Electricity generators at the EWMC - which use landfill gas as fuel - began operations in October 2005.
What is Landfill Gas?
Landfill gas is produced when organic wastes like grass clippings and leaves decompose inside a landfill, where there is no oxygen.
It is a mixture of approximately 50% methane and 50% carbon dioxide and other trace gases. One tonne of organic waste can produce 125 cubic metres of methane, the energy equivalent of one barrel of oil.
The methane in landfill gas is poisonous, flammable and lighter than air. It can migrate to the surface and potentially become an explosion risk if it becomes concentrated in an area where there is an ignition source.
If not contained or extracted in a controlled program, methane could move through the ground and enter the basements of nearby buildings, creating health and explosion risks. It is also a potent greenhouse gas.
How does the City use Landfill Gas?
Since 1992, the Clover Bar Landfill has been mined to produce electricity from landfill gas. Enough gas is captured each year to satisfy the electricity demands of approximately 4,600 homes. To date, over 101 gas wells have been drilled into the landfill's decomposing waste.
Currently there are 60 wells, each approximately 25 metres deep, in service. They are connected to a pipe network that conveys the gas to a Landfill Gas Recovery Plant on the Edmonton Waste Management Centre (EWMC) site where it is cleaned of impurities.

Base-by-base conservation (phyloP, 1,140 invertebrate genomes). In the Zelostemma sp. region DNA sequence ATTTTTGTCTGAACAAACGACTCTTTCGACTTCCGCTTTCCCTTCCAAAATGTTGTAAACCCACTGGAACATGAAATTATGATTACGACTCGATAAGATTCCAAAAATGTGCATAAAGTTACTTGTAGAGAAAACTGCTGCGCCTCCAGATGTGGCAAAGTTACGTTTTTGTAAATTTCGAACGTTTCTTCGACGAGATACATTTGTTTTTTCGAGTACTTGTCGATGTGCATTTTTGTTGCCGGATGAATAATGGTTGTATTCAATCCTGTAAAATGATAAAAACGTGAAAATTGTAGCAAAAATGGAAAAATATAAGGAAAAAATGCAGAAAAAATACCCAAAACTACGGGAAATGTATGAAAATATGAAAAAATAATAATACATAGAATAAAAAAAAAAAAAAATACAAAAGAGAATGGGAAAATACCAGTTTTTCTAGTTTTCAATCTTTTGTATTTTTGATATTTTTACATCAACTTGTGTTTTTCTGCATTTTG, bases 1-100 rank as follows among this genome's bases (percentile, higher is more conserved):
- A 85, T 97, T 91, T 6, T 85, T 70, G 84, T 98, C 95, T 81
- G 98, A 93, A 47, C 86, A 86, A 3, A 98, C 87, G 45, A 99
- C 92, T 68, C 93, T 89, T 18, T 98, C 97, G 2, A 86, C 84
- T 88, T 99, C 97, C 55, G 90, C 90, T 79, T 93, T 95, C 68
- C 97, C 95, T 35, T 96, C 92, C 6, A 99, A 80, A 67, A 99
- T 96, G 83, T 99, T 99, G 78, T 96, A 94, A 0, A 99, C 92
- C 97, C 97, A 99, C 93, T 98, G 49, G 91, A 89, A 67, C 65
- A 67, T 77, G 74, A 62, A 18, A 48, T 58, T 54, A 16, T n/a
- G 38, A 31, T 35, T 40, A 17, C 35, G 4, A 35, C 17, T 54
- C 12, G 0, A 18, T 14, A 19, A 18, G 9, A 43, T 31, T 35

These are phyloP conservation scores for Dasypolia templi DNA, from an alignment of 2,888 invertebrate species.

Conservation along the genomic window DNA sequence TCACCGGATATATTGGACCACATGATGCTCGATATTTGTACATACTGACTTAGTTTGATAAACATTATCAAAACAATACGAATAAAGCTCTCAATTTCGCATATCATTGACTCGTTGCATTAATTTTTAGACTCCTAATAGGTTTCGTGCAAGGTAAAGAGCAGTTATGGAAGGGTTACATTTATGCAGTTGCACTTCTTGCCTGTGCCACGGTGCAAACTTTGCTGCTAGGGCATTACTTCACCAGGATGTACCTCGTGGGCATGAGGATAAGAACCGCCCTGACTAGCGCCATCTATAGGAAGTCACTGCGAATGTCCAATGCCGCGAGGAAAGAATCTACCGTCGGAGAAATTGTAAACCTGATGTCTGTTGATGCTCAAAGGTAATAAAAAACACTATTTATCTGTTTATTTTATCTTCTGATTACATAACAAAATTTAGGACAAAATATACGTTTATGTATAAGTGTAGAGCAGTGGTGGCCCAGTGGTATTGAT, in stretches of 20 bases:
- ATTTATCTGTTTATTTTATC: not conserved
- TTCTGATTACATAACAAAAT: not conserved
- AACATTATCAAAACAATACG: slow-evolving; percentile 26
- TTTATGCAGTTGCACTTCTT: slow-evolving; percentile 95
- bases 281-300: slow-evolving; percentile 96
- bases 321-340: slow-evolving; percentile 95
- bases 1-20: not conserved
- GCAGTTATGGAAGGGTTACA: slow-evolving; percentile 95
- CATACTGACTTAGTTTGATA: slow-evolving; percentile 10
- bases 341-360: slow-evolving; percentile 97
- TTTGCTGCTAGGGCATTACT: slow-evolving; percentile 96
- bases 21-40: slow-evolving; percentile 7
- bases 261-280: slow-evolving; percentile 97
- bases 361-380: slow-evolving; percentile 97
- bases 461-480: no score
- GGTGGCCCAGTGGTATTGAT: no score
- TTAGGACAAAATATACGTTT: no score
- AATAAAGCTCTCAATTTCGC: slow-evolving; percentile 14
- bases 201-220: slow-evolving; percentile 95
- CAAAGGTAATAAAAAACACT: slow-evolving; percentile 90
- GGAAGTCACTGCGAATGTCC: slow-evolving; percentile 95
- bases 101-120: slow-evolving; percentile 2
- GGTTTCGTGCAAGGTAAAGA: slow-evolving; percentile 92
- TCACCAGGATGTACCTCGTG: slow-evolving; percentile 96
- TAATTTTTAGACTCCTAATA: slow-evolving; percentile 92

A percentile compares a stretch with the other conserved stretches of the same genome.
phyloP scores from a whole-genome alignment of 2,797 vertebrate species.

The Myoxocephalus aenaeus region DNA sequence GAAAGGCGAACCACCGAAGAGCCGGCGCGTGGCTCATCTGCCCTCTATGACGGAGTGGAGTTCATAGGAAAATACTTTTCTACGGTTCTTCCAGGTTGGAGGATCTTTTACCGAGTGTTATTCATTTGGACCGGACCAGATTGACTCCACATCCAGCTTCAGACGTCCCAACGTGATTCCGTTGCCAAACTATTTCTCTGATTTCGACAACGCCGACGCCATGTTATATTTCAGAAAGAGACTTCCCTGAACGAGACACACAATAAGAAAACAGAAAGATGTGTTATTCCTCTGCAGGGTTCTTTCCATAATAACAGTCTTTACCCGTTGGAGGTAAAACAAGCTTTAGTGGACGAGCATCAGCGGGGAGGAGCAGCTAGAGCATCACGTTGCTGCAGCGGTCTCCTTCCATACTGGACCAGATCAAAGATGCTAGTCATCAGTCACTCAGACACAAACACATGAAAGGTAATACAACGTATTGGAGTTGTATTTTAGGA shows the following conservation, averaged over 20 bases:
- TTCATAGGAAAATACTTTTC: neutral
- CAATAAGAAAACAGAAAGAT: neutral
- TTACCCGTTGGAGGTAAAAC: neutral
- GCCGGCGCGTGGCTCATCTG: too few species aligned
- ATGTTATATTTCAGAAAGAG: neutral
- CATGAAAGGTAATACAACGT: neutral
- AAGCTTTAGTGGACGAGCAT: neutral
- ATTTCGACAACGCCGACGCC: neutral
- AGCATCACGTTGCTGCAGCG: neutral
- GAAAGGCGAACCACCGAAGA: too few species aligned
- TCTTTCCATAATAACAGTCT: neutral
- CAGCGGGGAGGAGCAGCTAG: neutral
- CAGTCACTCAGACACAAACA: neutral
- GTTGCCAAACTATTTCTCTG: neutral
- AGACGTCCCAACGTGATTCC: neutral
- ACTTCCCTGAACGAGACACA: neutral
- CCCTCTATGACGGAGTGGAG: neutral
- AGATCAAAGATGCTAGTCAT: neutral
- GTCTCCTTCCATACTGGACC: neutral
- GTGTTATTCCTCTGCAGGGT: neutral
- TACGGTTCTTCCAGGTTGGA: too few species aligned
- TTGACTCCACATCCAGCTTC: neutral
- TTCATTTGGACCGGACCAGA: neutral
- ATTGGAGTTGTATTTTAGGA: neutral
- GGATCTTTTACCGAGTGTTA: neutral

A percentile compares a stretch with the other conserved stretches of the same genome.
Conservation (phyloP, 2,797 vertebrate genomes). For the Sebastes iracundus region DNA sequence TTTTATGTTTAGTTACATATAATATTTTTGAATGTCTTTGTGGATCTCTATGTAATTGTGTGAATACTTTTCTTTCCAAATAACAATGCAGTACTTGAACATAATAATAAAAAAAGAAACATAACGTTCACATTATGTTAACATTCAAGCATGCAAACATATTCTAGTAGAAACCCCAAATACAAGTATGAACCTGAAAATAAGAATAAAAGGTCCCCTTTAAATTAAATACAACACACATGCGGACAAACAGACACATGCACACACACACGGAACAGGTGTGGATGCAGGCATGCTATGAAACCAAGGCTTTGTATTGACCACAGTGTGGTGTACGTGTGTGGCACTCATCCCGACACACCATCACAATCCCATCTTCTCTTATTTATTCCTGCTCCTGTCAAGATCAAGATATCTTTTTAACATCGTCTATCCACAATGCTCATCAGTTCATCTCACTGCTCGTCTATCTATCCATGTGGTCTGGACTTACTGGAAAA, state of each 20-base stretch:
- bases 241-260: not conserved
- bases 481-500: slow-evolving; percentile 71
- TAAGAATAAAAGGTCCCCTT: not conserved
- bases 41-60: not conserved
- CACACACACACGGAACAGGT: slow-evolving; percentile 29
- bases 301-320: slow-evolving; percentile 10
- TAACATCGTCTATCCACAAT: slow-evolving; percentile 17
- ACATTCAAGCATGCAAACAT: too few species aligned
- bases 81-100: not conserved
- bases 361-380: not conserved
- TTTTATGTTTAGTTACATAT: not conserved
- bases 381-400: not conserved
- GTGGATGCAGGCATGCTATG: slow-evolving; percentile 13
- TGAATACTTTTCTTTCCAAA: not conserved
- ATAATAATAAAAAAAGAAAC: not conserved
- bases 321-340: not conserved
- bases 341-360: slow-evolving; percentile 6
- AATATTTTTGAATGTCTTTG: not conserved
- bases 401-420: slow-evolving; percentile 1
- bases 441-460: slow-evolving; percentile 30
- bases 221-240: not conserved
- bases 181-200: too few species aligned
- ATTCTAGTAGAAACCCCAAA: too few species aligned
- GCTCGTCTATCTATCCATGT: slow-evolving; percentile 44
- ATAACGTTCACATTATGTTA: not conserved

For the first 10 years the cleaned gas was piped to a nearby Epcor electrical generating station where it was used as fuel to generate electricity.
In 2005 Epcor built smaller generators next to the Landfill Gas Recovery Plant. The new generators are able to supply 4.6 megawatts of electricity into the electricity grid, again, enough to power over 4,600 homes annually.
Powerful facts about Landfill Gas Recovery
- The Clover Bar Landfill site was the first landfill in Alberta that recovered gas for use to generate electricity.
- The volume of gas sent to the generating station each day is greater than 50,000 standard cubic metres.
- The Clover Bar Landfill is expected to produce gas until at least 2060.
- Currently, 64 facilities across Canada recover landfill gas. Some 27 million metric tonnes of carbon dioxide equivalent methane from landfill gas is generated in Canada from landfills annually. These reduce greenhouse gas emissions from landfills by some 6.9 million tonnes of carbon dioxide equivalent each year.